JustCongresbury.com will be closing in

Barratts public inquiry update

Posted by
CRAG on the Precinct

CRAG on the Precinct in September 2014

Despite four days of evidence and legal argument, the public inquiry at Weston Town Hall into the Barratts appeal is still not finished. Lawyers representing Barratts, North Somerset Council and Congresbury Parish Council have decided that one more day is needed to conclude the case, which will resume on 23 October.

Planning inspector Richard Schofield, who visited the site of Barratts proposed scheme for 80 houses, made another visit on Friday morning to see for himself the junction of the A370 and the High Street.

Mr Schofield listened to more than 30 statements from Congresbury residents, many of whom questioned the need for the proposed junction scheme involving two pedestrian islands in the road near the Ship and Castle.

The hearing began with opening statements from lawyers representing the parties to the dispute – Barratts, North Somerset and Congresbury parish, followed by expert witnesses. On each day, the inspector heard evidence on three main topics – traffic and highways, landscape and the environment and the question of sustainability.

Retired GP Dr Moya Wilson was particularly concerned with the safety of the scheme, both with regard to the footway along Brinsea Road close to the site entrance, and to the proposed junction changes.

Said Dr Wilson: “Local concern about safety (of the proposed junction) is widespread, with those from the nearby primary school, pre-school and youth club and parents of young children all extremely worried.”

Another long term resident, Robin Lea, made an impassioned plea not to have the village spoiled by indiscriminate, over-development. “At local level no-one wants this unplanned, indiscriminate building now being tried on by many and various developers who have invaded our county of North Somerset.”

Three residents, who use mobility scooters, gave evidence about the problems they would face if the junction scheme went ahead.

Vince Russett, an archeologist employed by North Somerset, but speaking on his own behalf, pointed out the strong likelihood of damage from passing vehicles to the 600 year-old Market Cross, a listed ancient monument.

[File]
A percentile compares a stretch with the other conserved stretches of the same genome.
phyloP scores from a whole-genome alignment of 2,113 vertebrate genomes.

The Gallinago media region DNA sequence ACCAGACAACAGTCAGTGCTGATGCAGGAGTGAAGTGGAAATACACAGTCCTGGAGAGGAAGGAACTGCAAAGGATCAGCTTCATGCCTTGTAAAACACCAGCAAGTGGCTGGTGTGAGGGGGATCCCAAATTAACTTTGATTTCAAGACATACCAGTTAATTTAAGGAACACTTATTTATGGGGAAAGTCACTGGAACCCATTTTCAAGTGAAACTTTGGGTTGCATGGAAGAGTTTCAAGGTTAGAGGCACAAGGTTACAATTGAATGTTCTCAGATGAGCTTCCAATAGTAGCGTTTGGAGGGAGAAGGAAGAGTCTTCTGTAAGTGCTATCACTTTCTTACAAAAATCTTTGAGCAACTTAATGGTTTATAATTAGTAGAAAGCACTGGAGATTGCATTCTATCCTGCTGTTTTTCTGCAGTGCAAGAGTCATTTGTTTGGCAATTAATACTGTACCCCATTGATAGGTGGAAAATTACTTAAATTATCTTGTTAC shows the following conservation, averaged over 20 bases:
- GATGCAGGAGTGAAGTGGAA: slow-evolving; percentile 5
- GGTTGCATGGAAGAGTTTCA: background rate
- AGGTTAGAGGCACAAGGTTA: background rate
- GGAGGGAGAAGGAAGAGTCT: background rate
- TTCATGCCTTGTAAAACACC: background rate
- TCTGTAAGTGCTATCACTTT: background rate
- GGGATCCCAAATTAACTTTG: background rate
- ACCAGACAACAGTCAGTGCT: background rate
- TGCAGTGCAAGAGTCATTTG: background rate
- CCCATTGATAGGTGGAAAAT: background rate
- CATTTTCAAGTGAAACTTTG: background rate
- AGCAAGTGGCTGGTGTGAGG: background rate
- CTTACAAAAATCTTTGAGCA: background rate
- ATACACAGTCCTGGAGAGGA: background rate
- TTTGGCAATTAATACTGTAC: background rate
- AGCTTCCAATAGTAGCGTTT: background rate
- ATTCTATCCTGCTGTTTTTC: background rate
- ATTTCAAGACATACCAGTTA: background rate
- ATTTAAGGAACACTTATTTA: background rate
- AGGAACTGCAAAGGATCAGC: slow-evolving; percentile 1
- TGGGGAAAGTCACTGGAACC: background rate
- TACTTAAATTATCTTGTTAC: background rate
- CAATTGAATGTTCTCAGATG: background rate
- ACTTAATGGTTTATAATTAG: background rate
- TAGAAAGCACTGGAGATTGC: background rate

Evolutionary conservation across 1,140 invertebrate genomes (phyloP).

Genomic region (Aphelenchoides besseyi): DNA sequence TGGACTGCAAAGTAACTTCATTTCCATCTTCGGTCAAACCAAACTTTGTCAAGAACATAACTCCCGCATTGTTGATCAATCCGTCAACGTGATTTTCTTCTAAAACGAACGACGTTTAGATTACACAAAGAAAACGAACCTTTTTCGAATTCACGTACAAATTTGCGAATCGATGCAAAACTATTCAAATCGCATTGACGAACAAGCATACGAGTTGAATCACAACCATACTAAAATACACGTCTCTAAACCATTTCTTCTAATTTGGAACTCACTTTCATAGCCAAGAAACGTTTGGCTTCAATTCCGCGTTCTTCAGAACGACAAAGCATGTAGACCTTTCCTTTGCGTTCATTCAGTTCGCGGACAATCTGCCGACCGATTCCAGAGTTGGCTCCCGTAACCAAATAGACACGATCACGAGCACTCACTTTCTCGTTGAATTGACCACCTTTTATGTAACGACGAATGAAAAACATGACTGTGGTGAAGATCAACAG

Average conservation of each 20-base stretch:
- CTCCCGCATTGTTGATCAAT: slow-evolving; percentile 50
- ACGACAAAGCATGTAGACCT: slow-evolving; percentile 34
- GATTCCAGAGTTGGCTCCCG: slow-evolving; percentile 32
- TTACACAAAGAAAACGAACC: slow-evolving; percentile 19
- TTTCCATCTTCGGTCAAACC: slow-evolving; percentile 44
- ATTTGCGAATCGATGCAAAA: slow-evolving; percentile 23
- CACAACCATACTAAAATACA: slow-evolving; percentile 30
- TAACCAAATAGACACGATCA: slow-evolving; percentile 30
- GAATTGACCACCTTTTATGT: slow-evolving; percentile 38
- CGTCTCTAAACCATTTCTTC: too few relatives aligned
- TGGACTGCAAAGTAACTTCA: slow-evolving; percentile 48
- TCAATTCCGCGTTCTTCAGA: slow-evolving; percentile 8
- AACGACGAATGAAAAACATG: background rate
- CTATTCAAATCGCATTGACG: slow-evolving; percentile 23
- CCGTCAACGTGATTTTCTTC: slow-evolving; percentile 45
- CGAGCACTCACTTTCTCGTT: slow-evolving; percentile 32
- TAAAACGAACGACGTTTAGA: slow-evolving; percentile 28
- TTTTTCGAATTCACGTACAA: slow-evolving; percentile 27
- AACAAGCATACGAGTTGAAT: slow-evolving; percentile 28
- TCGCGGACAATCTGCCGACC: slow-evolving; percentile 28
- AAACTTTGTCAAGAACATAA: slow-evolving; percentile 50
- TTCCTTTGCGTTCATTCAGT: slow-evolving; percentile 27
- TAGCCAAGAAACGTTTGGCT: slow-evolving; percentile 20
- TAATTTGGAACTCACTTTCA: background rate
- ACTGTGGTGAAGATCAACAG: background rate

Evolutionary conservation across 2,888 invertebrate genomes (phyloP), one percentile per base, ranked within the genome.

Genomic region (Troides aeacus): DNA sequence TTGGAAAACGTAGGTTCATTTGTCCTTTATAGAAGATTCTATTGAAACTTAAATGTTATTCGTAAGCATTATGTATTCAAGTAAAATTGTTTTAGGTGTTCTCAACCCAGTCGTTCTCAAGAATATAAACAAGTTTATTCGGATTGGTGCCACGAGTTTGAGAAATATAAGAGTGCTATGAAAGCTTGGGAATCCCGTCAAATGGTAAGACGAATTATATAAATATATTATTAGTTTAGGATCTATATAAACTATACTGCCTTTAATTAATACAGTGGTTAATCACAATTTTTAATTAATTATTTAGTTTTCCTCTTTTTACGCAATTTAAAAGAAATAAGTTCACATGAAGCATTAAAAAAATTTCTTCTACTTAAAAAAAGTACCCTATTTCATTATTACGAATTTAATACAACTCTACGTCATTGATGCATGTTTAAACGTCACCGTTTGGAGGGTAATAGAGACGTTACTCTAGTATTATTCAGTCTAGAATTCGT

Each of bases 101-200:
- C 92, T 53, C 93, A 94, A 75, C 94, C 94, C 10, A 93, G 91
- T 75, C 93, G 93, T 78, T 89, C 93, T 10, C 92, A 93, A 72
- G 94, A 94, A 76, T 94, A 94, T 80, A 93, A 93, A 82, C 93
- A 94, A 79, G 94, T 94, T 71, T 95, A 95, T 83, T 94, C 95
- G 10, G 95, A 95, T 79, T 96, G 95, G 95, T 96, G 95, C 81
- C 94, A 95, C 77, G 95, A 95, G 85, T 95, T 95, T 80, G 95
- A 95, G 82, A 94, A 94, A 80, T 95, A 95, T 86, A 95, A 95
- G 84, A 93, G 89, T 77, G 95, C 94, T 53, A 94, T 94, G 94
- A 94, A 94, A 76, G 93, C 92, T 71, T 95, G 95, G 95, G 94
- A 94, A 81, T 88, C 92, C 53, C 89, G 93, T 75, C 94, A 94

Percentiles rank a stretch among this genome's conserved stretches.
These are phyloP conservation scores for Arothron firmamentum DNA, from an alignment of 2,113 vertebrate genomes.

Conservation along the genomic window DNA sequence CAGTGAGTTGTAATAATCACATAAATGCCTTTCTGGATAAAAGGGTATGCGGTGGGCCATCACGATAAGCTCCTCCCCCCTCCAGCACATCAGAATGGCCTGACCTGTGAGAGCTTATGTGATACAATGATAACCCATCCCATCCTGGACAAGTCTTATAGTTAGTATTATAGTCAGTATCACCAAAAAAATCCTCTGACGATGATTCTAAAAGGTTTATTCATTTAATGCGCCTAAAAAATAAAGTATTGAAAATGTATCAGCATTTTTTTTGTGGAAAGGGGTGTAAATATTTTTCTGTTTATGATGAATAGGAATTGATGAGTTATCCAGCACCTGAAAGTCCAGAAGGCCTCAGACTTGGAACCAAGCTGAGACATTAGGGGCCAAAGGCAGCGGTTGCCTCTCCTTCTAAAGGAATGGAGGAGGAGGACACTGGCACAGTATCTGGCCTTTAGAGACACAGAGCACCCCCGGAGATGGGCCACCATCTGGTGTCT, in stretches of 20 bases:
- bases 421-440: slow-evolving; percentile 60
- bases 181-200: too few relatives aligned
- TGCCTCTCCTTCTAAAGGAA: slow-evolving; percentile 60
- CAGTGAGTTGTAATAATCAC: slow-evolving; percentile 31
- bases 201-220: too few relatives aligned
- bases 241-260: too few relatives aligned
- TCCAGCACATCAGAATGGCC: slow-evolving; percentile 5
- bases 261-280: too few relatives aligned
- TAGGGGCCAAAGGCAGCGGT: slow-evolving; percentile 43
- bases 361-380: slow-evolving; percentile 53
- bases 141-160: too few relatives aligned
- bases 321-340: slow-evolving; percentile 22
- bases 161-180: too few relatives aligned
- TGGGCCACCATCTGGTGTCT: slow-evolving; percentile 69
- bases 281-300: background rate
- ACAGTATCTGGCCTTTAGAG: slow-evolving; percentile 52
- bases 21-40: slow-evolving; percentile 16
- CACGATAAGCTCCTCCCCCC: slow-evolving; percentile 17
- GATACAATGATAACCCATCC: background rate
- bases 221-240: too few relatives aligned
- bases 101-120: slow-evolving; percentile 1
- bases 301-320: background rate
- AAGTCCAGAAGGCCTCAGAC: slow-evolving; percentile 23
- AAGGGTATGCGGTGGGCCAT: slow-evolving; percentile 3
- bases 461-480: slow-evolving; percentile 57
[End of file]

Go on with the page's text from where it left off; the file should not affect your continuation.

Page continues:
He thought that HGVs turning left towards Weston would come closer to the Cross, which should have a protective barrier around the base. His fears were reinforced later in perceptive questions from Pete Wright and other Congresbury residents.

Presentations from residents – including supporters of CRAG – were models of clarity and conviction. Some of the highlights included Michael Greaves impassioned plea to protect the countryside for our grandchildren; Viv Tomkinson presenting a wider picture of development in the area and how that would impact Congresbury.

Mary Short pointed out the dangers inherent in the pedestrian refuges proposed in the traffic mitigation scheme, and being aggressively questioned by Barratts barrister as a result. Diana Hassan explained that the parish council had been involved in promoting development in Congresbury, particularly on brownfield sites.

Other villagers who gave evidence at the inquiry included Nick and Marlene Green, Peter and Anita Tonks, Susan Hibberd, Chris Short, Gail Lee, Terry Holden, Ruth Gilberson, Del Wraight, Rob Bigwood, Ken Richardson, Alex Ballard, David Anderson, Frazer Hughes, Catherine Kemplay, Judy Ashley, Keith James, Liz English, Michelle Walker, Steve Eastment, Christine Nuttall and ward councillor, Tom Leimdorfer.

One local resident who sat through four days of claim and counter claim, observed: “It is difficult to say how the inspector will judge the weight of various points, but he was very accommodating to public witnesses and should be thanked for that.

“Whatever the eventual result, one thing is certain given the quality of evidence from Congresbury residents – Barratts will know they have been in a fight.”

John Mills John Mills

Journalist and jazz saxophonist John Mills has lived in Congresbury for more than 25 years, moving to the village from West London with his wife Rocki and 10 month old son, Sam in 1979. After a few years in Clevedon, John and Rocki moved back to the village in 2006, renovating and extending a bungalow in Yew Tree Park. Sadly, Rocki died in 2013. John, 71 keeps busy musically, playing with Cadbury Wind Band, with his son in the Sam Mills Quintet, and with a newly formed duo, Sax in the City with fellow Congresbury saxophonist and vocalist, Louise Harris.


Leave a Reply

Your email address will not be published. Required fields are marked *

*